As we reached the Harbour Point shopping mall in Olongapo where we had previously stocked a mini version of the Logos Hope BookFair a strange feeling of nostalgia flooded over me. As it was very hot I approached a taxi rank, taking number 2 in the line as number 1 tried to rip me off. Being dropped off about a five minute walk from where the ship was docked I could only see the very top of the ship with the familiar logo. I felt excited and apprehensive as I walked towards the ship and was greeted by various BookFair staff who didn’t know that I was ex-crew. Happy to remain anonymous I paid the small entrance fee and began wandering towards the visitor’s gangway only to be recognised by the Personnel Manager Dan who happened to be coming down the crew gangway. This was the first of many hugs. I had forgotten about the hugging culture on Logos Hope which I had just about adjusted to after 2 years on-board. I have spent the last 2 years re-adjusting as I like my personal space! I thought back to when I was leaving the ship and one of my closest friends Nick had said to me “normally I would hug you now but I know you don’t like that because you are British!”

Hug and questions over I met up with my friend Arlene who was also visiting for a few days. This was when things got very surreal as we headed for our favourite seats in the Dining Room. I’m guessing that the crazy people who had extended their commitment thought they were in some kind of time capsule as they saw us sitting there again. I poured myself some of the powdered lemon juice drink and chatted with various people feeling very odd and kind-of out of place but everyone was very friendly. Then we headed down to the BookFair where I had previously worked as Administrator and Product Placement for the Children’s Book’s area. I had brought 30 copies of my book "They're Rugby Boys, Don't You Know?" to sell to the ship. Unfortunately as they had been printed in the UK (expensive) there was limited room for negotiation and the kind BookFair Manager even offered to buy them from me at the retail price. In the end we settled on a profit share of 2/3 to my charity and 1/3 to the ship.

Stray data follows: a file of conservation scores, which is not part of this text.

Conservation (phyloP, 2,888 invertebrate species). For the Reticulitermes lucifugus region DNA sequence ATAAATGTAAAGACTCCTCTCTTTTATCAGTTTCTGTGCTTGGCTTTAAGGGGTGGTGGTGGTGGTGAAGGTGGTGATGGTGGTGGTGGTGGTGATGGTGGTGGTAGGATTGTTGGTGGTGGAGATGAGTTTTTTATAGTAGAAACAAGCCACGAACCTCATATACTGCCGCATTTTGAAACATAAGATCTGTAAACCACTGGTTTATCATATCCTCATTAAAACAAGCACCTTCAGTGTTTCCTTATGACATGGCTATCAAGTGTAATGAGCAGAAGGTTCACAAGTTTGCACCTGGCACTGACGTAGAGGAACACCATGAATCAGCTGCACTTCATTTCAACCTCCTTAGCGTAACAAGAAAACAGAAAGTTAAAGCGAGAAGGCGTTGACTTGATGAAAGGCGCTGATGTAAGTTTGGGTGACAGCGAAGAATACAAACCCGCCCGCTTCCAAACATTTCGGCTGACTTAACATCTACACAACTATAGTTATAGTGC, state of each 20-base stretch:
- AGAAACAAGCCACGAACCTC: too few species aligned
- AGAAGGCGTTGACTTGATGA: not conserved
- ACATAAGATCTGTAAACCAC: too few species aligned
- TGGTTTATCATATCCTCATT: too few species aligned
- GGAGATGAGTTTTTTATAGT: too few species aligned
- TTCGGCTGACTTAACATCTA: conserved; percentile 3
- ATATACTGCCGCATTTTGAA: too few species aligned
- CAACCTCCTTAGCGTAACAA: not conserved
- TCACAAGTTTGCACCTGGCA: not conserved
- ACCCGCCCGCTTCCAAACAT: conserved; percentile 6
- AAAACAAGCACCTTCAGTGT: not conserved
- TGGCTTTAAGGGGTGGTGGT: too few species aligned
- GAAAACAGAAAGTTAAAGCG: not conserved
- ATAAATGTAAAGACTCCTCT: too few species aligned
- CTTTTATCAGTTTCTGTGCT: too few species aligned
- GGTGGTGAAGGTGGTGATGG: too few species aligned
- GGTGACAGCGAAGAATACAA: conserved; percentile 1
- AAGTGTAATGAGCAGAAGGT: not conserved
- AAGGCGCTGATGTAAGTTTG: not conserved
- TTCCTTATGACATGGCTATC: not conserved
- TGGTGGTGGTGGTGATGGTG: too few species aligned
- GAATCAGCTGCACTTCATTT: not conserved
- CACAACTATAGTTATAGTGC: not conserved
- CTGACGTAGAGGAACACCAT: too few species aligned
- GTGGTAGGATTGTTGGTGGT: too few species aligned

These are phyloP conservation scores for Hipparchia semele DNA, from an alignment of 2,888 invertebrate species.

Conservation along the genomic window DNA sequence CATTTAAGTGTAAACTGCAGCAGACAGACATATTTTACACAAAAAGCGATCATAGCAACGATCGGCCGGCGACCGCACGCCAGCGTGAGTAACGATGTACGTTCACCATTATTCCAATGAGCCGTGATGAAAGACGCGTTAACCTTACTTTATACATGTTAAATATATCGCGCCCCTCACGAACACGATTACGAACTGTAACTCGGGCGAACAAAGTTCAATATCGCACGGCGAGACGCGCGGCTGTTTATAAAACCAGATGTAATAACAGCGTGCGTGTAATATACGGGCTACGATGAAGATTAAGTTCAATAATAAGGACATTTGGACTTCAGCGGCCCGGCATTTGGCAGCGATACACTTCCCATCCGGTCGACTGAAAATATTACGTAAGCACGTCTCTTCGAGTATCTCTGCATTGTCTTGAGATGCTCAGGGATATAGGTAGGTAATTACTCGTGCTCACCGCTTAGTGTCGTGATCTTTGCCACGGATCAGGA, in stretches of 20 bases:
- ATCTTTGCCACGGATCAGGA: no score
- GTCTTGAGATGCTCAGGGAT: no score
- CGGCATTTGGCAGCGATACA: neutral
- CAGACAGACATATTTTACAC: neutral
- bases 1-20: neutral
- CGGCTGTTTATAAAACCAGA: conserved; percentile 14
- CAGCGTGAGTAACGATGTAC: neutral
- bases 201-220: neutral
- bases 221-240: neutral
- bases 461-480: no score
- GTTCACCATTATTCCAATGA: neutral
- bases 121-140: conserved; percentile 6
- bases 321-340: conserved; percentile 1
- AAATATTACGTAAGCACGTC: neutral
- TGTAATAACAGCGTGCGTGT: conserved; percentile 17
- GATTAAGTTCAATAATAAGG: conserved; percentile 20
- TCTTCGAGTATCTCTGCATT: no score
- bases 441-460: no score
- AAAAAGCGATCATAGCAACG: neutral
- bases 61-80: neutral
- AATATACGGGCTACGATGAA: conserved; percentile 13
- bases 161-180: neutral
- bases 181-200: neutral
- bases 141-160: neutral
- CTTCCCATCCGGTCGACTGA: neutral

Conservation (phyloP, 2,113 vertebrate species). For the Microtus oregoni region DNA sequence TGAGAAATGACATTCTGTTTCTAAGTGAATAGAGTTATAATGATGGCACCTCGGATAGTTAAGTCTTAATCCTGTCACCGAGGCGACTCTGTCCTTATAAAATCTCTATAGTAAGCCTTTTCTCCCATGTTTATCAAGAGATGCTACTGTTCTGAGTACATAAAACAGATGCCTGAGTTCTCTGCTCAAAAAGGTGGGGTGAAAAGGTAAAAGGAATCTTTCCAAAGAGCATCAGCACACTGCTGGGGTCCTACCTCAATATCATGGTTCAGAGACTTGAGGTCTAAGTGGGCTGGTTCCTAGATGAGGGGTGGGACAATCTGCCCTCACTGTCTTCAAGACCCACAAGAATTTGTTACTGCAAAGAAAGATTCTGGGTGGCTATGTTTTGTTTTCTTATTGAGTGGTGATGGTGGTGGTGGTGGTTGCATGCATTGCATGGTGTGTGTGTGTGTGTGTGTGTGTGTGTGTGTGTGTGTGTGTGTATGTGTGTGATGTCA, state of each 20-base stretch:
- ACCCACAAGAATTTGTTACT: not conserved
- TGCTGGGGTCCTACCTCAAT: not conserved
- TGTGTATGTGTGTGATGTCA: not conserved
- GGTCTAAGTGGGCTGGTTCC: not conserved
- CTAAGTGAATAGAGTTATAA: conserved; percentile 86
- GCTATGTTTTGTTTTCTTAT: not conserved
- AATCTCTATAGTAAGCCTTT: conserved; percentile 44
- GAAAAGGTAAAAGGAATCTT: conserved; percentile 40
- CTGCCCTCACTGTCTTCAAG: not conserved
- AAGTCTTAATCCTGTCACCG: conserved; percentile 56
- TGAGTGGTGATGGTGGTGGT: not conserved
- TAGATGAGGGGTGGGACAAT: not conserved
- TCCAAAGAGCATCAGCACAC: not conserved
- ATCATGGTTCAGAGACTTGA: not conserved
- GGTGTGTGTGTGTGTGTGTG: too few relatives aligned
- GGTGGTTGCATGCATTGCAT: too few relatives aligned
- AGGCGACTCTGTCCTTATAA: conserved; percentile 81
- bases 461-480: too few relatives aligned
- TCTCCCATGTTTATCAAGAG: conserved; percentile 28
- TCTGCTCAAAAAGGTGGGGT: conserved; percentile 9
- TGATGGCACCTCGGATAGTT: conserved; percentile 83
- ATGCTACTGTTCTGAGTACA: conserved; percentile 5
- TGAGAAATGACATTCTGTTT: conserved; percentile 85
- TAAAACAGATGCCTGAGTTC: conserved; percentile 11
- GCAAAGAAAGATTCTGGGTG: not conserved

Next we went to the International Café (Icafe) where I had also worked when first on-board. I thought back to the many conversations with various visitors and some of the incidents that had taken place amongst the staff. I recalled a water-bomb fight using a blown up plastic glove that exploded on hitting its target and the many times that less capable crew members had poured the heavy ice cream mix over the top and side of the machine when refilling instead of into it, resulting in the machine coming to an abrupt standstill and beeping loudly in protest, as thousands of people waited not-so-patiently in line.

The ship seemed eerily quiet during our visit and I asked Arlene whether she had also noticed the silence and whether it had been like that when we were on-board. It seemed to me that it had always been relatively noisy and full of life and activity especially in the more public areas. On reflection, I realised that the ship hadn’t changed but the people had. Most of my friends had moved on and as it was the people that had made the experience it felt strangely wrong without them. I was really glad at this point that I hadn’t booked to stay on-board as I think it would’ve made me feel very alone and nostalgic.

Arlene had to get back to Manila for a Church meeting in the evening so we planned to leave after just a few hours. One of the nicest things about the visit was the great sense of freedom I felt as I walked around knowing that I could stay for as long as I liked AND leave whenever I wanted. It may sound a bit odd but towards the end of my time on the ship I felt a little like I was in a prison, just because I couldn’t leave, as I was determined to finish my commitment. Many of my in-take (PST Penang) left early so the last few months were especially tough.

By chance (or God) an American lady with a very nice spacious air conditioned car happened to be heading back to Manila as we were leaving and offered us a lift. So we travelled back to Manila in comparative luxury. Arlene is heading back to the ship this weekend and also paying a visit when the ship moves to La Union (6 hours from Manila.) But I think for now a short re-visit was enough for me and once again it was the people that made the visit enjoyable. Thanks everyone :)